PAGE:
Gore Vidal and Howard Austen: Gore Vidal was a famous American writer known for his essays, novels, screenplays, and Broadway plays and for more than fifty years of his life he lived with partner Howard Austen, a former advertising executive. Vidal’s third novel, The City and the Pillar (1948), outraged conservative critics as one of the first major American novels to feature unambiguous homosexuality. Vidal always rejected the terms of “homosexual” and “heterosexual” as inherently false, claiming that the vast majority of individuals had the potential to be pansexual.In 1950, Vidal met his long-term partner Howard Austen, after he had already been in and out of many sexual relationships with both men and women. Eventually though Vidal and Austen remained together till the latter’s death in November 2003 – a relationship whose success Vidal attributed to the fact that it was a purely platonic one1.

Maurice Bernard Sendak and Eugene Glynn: Maurice Sendak was an American writer and illustrator of children’s literature who is best known for his book Where the Wild Things Are, first published in 1963. For over fifty years Sendak was in a gay relationship with his partner, psychoanalyst Dr. Eugene Glynn till the latter’s death in May 2007. After his partner’s death, Sendak donated $1 million to the Jewish Board of Family and Children’s Services in memory of Glynn who had treated young people there.

NECCO Candy Celebrates 150 Years With “Sweethearts” Ad Featuring Gay Couple Together For 50 Years – Video

Neeco Sweethreat Gay Couple Ad

The Necco candy company based in Revere, MA , makers of the iconic heart-shaped “sweethearts” candies, is celebrating its 150th anniversary and in doing so is using two beautiful videos profiling “sweethearts” to kick it off one of which features Jack and George — an elderly gay couple who’ve spent the last 55 years together, and who are  celebrating Valentine’s Day 2016 together for the first time as a legally married couple.

In the video Jack and George explain how they met on January 19, 1961, and how they’ve been inseparable ever since, and how the Supreme Court’s decision on marriage equality last year changed their lives.

If he’s not there, I can’t go to sleep,” Jack says. “If he’s not around, I don’t know what to do.”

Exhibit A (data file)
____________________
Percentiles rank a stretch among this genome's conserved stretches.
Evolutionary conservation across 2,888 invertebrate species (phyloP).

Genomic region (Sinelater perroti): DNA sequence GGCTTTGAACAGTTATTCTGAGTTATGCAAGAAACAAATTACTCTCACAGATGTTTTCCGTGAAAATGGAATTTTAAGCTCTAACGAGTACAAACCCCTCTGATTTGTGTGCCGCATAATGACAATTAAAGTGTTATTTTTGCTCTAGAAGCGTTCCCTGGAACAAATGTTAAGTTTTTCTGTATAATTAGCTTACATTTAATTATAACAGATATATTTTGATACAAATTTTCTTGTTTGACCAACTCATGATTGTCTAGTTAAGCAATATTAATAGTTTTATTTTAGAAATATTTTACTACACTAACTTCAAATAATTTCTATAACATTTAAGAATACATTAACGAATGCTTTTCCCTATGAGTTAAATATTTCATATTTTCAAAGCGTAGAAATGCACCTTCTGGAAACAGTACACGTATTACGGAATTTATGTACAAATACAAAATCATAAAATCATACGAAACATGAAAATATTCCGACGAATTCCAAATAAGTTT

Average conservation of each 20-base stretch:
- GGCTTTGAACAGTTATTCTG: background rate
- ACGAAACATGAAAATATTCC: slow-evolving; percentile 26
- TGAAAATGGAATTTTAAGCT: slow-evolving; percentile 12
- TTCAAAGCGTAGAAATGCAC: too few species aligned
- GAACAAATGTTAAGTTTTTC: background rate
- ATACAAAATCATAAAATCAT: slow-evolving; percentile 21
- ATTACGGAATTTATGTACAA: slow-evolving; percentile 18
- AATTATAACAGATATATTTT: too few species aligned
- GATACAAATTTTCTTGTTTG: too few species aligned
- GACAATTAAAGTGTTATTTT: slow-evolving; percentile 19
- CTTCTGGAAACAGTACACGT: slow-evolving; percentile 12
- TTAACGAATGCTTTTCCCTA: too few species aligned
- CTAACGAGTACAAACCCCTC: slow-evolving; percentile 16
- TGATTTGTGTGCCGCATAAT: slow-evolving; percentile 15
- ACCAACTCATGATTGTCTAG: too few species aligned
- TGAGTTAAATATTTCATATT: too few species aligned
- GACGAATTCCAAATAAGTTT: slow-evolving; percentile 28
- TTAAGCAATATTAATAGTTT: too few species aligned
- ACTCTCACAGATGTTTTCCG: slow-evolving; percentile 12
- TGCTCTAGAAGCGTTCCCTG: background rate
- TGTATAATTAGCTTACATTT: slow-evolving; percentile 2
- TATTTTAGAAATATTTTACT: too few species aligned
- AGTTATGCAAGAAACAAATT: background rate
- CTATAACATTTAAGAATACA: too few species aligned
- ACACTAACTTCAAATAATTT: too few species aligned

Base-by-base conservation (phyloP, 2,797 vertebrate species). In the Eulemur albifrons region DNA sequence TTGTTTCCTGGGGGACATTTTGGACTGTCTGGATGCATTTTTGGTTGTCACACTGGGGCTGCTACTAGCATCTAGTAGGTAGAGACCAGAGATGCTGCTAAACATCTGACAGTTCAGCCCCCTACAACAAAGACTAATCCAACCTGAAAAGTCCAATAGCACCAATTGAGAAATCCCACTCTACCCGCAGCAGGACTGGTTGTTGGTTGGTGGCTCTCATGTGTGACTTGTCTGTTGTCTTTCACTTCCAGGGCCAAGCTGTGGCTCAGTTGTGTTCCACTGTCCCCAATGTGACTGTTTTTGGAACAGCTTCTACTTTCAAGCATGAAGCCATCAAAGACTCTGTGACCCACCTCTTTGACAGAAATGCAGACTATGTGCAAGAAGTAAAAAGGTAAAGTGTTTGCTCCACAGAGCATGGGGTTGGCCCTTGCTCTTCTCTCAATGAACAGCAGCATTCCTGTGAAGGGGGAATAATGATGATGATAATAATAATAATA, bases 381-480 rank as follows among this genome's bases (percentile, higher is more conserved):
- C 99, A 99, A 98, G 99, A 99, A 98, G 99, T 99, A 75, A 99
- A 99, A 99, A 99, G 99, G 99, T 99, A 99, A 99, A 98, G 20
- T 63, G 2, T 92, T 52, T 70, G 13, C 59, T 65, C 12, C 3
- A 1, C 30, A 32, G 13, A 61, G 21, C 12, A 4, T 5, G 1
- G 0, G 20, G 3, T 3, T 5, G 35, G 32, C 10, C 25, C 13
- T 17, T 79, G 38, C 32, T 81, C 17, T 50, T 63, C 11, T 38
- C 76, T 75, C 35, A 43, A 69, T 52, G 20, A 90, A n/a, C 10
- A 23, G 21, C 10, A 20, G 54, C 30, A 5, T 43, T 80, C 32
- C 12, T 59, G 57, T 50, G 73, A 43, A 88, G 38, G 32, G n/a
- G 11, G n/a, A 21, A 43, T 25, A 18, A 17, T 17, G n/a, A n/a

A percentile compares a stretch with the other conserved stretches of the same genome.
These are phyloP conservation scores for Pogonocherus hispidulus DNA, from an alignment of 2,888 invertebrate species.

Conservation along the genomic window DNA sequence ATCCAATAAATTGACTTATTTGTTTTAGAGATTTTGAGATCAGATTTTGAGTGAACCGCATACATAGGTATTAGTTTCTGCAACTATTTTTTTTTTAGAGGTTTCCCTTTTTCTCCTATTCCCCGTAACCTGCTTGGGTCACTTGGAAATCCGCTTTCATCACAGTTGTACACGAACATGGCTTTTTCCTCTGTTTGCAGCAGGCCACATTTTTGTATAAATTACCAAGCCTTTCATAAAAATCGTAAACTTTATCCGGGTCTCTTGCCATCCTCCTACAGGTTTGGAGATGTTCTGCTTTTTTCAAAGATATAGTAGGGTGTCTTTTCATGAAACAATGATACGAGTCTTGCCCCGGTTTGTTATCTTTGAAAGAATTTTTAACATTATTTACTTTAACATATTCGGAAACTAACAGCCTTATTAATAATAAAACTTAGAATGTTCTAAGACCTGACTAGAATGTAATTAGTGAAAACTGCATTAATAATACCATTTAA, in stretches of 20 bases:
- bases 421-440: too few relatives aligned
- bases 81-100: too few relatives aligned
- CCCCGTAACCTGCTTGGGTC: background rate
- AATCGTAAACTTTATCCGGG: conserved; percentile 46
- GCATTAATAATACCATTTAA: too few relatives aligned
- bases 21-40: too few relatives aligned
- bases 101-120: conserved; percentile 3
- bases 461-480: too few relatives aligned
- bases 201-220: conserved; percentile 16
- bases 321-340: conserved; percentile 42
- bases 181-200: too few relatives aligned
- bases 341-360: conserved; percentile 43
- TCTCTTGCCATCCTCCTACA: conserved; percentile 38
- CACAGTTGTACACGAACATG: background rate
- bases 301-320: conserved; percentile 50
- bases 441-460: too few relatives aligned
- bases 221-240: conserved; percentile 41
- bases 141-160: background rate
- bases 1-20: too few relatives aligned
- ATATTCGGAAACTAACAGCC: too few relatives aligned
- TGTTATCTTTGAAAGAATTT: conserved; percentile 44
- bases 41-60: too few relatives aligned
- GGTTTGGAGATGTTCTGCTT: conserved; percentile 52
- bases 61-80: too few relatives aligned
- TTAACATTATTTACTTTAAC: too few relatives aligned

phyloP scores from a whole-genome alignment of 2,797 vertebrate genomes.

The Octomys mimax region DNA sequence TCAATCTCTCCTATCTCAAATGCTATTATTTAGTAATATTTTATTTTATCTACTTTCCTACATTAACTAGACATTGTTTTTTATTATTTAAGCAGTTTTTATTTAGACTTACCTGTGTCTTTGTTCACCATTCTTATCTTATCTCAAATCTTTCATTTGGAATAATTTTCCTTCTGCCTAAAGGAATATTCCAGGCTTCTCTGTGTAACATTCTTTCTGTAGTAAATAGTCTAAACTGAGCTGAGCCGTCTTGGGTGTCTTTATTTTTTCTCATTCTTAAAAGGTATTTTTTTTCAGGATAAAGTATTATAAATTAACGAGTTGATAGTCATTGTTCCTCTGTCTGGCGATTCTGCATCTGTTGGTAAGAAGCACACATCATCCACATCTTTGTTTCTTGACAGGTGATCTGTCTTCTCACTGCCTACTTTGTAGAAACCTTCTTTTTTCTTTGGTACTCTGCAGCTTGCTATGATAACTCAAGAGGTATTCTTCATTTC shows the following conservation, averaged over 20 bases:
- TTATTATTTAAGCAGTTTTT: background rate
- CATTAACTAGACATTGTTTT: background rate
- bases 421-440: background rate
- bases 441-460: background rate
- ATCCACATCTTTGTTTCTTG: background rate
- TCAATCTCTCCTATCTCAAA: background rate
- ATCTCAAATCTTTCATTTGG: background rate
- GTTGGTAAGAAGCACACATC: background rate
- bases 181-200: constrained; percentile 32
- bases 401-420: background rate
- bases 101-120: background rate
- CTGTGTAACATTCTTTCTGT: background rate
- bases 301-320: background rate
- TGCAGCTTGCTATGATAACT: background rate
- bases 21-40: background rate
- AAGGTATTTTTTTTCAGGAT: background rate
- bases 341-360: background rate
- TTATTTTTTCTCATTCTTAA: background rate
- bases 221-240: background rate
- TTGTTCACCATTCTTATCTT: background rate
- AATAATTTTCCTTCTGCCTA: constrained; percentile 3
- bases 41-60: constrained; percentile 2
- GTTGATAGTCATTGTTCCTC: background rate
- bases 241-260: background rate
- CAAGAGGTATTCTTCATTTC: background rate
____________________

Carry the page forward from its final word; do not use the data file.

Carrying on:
George adds, “I knew when I met Jack that that was who I was looking for, that I had spent all of my life looking for. And if that’s not love, I don’t know what is.”

At the end of the video, the men dig through a bag of Necco Sweethearts candies and choose the two they want to share with each other.

George chooses “Me and You,” while Jack goes for a more direct “Soulmate.”


Mission: America’s Linda Harvey: Show You Love This Valentines Day, Hate A Leftist Homo.

Linda Harvey


“The leftists love Valentine’s Day. This year, they will exhibit a bizarre preoccupation with the movie Fifty Shades of Grey, as America’s notion of ‘love’ is stretched to unrecognizable limits. So what can Christians do in 2015 to promote true love? Don’t be afraid to say, ‘Not true!’ when some maintain that sodomy and abortion are the high ground, as is same-sex ‘marriage,’ that children should be encouraged to change genders, that Americans are all racists and that Christianity is hateful. Get ready to say NO and shine the light of reality back at them. So, how do we do this? Start with fervent and persistent prayer. Then, commit to at least one ‘push back’ activity each week. Make one phone call to a corporate supporter of ‘LGBT’ deviance. Make an online comment challenging notions of homosexuality as ‘marriage’ or anti-Christian bigotry. Be sure to call your child’s school and object to anti-American, pro-Marxist lessons. – Linda Harvey, writing for Wingnut World Net Daily.

If you’d like to send Linda Harvey a very special Valentines message.  Write to her at:

Linda Harvey c/o
Mission America
P.O. Box 21836
Columbus,OH 43221-0836

Happy Valentines Day from Gun Oil Lube – Present Arms! – Video

Gun oil


Hot, romantic, sweet and sexy.   Someone really should send this to the One Million Moms so their old biddy brains will collectively explode.

TRIVIA:  Gun oil lube is based on the gun oil that soldiers were issued in Desert Storm, which they soon learned to use to masturbate. It worked well as a sex lube and was cheap and available.  One enterprising solder who experienced it first hand turned into a product after returning to America.

Gun Oil products at www.GunOil.com.


Brokenhearts Clubs and Vulnerabilities Show, These Are Our Valentine’s Day Woes